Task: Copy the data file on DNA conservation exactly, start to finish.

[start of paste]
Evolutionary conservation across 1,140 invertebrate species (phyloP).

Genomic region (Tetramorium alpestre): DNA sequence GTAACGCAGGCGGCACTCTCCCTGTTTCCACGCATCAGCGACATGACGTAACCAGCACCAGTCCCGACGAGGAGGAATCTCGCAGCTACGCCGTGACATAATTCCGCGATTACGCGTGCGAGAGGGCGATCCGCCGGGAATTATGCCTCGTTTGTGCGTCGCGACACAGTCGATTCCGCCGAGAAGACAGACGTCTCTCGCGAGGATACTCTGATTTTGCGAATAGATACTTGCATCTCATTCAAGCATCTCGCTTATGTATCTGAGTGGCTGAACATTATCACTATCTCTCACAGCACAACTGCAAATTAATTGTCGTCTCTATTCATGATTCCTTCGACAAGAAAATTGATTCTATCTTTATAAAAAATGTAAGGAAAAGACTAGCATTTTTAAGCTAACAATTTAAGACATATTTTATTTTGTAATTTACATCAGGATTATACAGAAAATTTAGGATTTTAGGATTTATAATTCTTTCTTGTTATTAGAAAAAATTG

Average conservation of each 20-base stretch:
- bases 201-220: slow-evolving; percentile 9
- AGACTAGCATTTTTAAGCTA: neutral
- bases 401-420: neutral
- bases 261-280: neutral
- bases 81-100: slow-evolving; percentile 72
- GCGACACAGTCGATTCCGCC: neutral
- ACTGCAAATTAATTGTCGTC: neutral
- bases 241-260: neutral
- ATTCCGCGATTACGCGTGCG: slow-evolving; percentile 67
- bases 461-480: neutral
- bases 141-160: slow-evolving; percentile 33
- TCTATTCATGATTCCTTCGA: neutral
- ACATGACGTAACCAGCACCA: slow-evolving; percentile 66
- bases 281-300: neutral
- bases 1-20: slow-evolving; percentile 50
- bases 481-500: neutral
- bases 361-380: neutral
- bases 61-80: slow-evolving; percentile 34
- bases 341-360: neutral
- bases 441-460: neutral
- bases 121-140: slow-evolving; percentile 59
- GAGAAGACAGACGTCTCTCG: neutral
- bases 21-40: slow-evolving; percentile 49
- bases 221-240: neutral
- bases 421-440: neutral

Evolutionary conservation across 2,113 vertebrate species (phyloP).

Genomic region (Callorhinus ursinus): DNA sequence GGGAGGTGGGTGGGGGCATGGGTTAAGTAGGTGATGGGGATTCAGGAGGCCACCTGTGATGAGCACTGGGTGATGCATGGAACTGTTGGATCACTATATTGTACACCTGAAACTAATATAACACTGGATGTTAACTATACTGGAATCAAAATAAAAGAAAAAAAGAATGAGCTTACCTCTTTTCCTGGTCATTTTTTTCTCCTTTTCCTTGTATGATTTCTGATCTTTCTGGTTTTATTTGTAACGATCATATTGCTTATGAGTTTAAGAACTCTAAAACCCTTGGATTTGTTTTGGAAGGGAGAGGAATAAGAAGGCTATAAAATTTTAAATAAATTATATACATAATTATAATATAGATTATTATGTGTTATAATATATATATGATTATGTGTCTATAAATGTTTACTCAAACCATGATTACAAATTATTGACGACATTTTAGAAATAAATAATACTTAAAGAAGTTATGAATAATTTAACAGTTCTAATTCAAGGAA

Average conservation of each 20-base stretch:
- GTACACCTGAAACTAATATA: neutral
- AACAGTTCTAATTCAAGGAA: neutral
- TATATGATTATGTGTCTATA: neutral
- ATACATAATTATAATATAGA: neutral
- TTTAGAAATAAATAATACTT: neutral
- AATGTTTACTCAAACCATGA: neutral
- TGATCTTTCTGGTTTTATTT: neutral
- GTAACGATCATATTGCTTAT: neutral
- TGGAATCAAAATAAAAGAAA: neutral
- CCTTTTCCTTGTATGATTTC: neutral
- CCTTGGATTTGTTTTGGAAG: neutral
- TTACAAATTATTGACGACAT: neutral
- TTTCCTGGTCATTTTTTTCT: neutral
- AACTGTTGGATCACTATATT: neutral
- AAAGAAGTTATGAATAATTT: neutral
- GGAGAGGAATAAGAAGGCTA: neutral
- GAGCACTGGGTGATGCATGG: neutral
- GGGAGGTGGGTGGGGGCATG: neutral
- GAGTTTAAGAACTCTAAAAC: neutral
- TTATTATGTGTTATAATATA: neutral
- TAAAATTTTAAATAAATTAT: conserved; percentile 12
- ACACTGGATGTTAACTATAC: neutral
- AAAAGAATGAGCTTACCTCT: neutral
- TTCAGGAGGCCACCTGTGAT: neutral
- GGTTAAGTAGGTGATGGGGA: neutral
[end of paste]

Evolutionary conservation across 1,140 invertebrate species (phyloP).

Genomic region (Tetramorium alpestre): DNA sequence GTAACGCAGGCGGCACTCTCCCTGTTTCCACGCATCAGCGACATGACGTAACCAGCACCAGTCCCGACGAGGAGGAATCTCGCAGCTACGCCGTGACATAATTCCGCGATTACGCGTGCGAGAGGGCGATCCGCCGGGAATTATGCCTCGTTTGTGCGTCGCGACACAGTCGATTCCGCCGAGAAGACAGACGTCTCTCGCGAGGATACTCTGATTTTGCGAATAGATACTTGCATCTCATTCAAGCATCTCGCTTATGTATCTGAGTGGCTGAACATTATCACTATCTCTCACAGCACAACTGCAAATTAATTGTCGTCTCTATTCATGATTCCTTCGACAAGAAAATTGATTCTATCTTTATAAAAAATGTAAGGAAAAGACTAGCATTTTTAAGCTAACAATTTAAGACATATTTTATTTTGTAATTTACATCAGGATTATACAGAAAATTTAGGATTTTAGGATTTATAATTCTTTCTTGTTATTAGAAAAAATTG

Average conservation of each 20-base stretch:
- bases 201-220: slow-evolving; percentile 9
- AGACTAGCATTTTTAAGCTA: neutral
- bases 401-420: neutral
- bases 261-280: neutral
- bases 81-100: slow-evolving; percentile 72
- GCGACACAGTCGATTCCGCC: neutral
- ACTGCAAATTAATTGTCGTC: neutral
- bases 241-260: neutral
- ATTCCGCGATTACGCGTGCG: slow-evolving; percentile 67
- bases 461-480: neutral
- bases 141-160: slow-evolving; percentile 33
- TCTATTCATGATTCCTTCGA: neutral
- ACATGACGTAACCAGCACCA: slow-evolving; percentile 66
- bases 281-300: neutral
- bases 1-20: slow-evolving; percentile 50
- bases 481-500: neutral
- bases 361-380: neutral
- bases 61-80: slow-evolving; percentile 34
- bases 341-360: neutral
- bases 441-460: neutral
- bases 121-140: slow-evolving; percentile 59
- GAGAAGACAGACGTCTCTCG: neutral
- bases 21-40: slow-evolving; percentile 49
- bases 221-240: neutral
- bases 421-440: neutral

Evolutionary conservation across 2,113 vertebrate species (phyloP).

Genomic region (Callorhinus ursinus): DNA sequence GGGAGGTGGGTGGGGGCATGGGTTAAGTAGGTGATGGGGATTCAGGAGGCCACCTGTGATGAGCACTGGGTGATGCATGGAACTGTTGGATCACTATATTGTACACCTGAAACTAATATAACACTGGATGTTAACTATACTGGAATCAAAATAAAAGAAAAAAAGAATGAGCTTACCTCTTTTCCTGGTCATTTTTTTCTCCTTTTCCTTGTATGATTTCTGATCTTTCTGGTTTTATTTGTAACGATCATATTGCTTATGAGTTTAAGAACTCTAAAACCCTTGGATTTGTTTTGGAAGGGAGAGGAATAAGAAGGCTATAAAATTTTAAATAAATTATATACATAATTATAATATAGATTATTATGTGTTATAATATATATATGATTATGTGTCTATAAATGTTTACTCAAACCATGATTACAAATTATTGACGACATTTTAGAAATAAATAATACTTAAAGAAGTTATGAATAATTTAACAGTTCTAATTCAAGGAA

Average conservation of each 20-base stretch:
- GTACACCTGAAACTAATATA: neutral
- AACAGTTCTAATTCAAGGAA: neutral
- TATATGATTATGTGTCTATA: neutral
- ATACATAATTATAATATAGA: neutral
- TTTAGAAATAAATAATACTT: neutral
- AATGTTTACTCAAACCATGA: neutral
- TGATCTTTCTGGTTTTATTT: neutral
- GTAACGATCATATTGCTTAT: neutral
- TGGAATCAAAATAAAAGAAA: neutral
- CCTTTTCCTTGTATGATTTC: neutral
- CCTTGGATTTGTTTTGGAAG: neutral
- TTACAAATTATTGACGACAT: neutral
- TTTCCTGGTCATTTTTTTCT: neutral
- AACTGTTGGATCACTATATT: neutral
- AAAGAAGTTATGAATAATTT: neutral
- GGAGAGGAATAAGAAGGCTA: neutral
- GAGCACTGGGTGATGCATGG: neutral
- GGGAGGTGGGTGGGGGCATG: neutral
- GAGTTTAAGAACTCTAAAAC: neutral
- TTATTATGTGTTATAATATA: neutral
- TAAAATTTTAAATAAATTAT: conserved; percentile 12
- ACACTGGATGTTAACTATAC: neutral
- AAAAGAATGAGCTTACCTCT: neutral
- TTCAGGAGGCCACCTGTGAT: neutral
- GGTTAAGTAGGTGATGGGGA: neutral